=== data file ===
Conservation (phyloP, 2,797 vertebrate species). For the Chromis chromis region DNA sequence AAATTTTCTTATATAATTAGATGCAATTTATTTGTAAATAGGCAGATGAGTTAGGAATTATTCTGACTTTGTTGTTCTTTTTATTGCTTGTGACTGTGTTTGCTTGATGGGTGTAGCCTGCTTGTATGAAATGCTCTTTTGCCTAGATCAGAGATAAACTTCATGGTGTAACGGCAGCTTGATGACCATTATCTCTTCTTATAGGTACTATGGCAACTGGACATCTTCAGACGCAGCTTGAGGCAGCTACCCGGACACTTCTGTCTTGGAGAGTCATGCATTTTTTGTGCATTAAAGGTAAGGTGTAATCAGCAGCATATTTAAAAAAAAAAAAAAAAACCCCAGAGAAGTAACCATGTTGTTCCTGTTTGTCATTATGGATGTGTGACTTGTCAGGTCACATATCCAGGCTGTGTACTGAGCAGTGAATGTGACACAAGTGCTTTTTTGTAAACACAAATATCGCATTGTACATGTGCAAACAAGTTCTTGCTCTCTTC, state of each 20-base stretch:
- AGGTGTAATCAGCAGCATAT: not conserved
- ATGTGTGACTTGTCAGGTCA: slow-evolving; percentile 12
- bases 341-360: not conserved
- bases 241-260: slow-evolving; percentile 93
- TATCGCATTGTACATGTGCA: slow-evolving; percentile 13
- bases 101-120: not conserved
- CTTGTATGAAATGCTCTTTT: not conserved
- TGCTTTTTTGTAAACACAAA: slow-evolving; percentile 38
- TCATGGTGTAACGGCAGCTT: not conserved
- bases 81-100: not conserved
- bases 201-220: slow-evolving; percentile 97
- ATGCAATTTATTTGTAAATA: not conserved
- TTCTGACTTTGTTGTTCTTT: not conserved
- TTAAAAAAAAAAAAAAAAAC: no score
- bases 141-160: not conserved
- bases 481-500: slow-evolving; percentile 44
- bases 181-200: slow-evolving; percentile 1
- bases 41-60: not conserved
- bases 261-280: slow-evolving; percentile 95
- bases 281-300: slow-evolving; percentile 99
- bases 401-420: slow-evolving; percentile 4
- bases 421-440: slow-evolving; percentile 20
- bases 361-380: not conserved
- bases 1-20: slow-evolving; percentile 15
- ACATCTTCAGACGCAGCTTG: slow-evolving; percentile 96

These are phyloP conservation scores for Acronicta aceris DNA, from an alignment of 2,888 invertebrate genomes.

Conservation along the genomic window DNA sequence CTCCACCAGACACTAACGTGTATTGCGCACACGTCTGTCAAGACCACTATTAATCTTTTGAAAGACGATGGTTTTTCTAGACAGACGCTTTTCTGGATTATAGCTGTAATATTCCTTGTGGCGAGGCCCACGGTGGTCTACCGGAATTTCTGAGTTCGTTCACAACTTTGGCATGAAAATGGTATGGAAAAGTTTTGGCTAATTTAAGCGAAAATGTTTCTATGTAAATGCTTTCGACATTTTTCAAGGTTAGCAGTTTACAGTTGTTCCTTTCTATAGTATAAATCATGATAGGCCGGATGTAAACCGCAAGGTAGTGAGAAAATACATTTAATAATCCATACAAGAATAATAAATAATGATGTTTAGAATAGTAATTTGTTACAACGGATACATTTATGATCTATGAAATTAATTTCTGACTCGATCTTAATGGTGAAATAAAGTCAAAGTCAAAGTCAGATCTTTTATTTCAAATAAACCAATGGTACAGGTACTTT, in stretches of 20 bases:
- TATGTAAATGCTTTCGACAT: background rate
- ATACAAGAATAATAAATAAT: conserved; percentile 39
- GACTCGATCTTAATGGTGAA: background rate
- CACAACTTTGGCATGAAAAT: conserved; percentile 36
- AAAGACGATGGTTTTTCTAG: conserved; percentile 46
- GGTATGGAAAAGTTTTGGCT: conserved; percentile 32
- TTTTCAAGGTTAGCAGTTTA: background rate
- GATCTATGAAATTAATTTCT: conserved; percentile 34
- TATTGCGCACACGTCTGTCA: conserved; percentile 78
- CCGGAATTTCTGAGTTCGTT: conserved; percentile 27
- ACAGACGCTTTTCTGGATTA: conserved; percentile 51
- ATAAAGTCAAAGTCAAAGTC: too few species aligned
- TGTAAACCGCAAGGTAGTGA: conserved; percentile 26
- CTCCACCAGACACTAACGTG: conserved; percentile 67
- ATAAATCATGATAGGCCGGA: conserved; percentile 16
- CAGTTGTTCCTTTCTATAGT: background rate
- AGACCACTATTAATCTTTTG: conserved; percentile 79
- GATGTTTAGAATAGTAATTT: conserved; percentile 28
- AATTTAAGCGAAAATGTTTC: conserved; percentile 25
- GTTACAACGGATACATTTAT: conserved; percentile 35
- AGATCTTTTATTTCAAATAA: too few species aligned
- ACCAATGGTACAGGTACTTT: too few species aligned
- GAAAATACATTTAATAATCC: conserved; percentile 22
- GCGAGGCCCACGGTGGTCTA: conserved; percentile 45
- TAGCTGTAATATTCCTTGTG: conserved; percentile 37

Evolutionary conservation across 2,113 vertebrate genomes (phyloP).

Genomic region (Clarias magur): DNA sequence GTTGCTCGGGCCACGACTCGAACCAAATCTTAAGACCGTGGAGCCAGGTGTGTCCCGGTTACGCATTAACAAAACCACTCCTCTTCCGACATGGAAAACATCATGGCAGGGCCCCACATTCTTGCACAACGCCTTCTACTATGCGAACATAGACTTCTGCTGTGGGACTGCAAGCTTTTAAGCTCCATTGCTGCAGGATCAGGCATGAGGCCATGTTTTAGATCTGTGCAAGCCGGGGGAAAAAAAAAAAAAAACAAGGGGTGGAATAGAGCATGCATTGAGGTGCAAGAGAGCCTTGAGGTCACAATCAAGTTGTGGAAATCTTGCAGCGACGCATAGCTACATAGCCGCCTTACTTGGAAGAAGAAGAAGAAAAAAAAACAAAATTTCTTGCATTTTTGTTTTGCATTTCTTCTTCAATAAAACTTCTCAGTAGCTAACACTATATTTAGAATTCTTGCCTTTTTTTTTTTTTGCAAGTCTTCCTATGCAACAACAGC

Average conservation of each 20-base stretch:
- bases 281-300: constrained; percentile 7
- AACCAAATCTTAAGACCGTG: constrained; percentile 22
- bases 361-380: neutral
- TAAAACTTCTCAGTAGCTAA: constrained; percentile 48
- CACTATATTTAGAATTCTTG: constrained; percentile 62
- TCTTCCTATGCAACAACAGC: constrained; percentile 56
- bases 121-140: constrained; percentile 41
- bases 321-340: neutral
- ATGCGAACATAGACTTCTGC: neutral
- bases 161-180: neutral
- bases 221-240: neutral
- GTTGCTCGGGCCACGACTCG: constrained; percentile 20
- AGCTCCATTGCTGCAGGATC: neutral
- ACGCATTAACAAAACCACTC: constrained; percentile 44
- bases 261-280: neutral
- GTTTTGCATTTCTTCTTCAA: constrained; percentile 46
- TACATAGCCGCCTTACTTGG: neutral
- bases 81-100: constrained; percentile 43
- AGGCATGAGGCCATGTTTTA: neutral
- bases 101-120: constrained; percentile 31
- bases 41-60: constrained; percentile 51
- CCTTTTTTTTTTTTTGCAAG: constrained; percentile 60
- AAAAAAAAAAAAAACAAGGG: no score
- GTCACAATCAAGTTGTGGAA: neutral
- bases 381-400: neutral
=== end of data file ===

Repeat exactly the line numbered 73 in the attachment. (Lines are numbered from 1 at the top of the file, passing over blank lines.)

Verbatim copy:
- TACATAGCCGCCTTACTTGG: neutral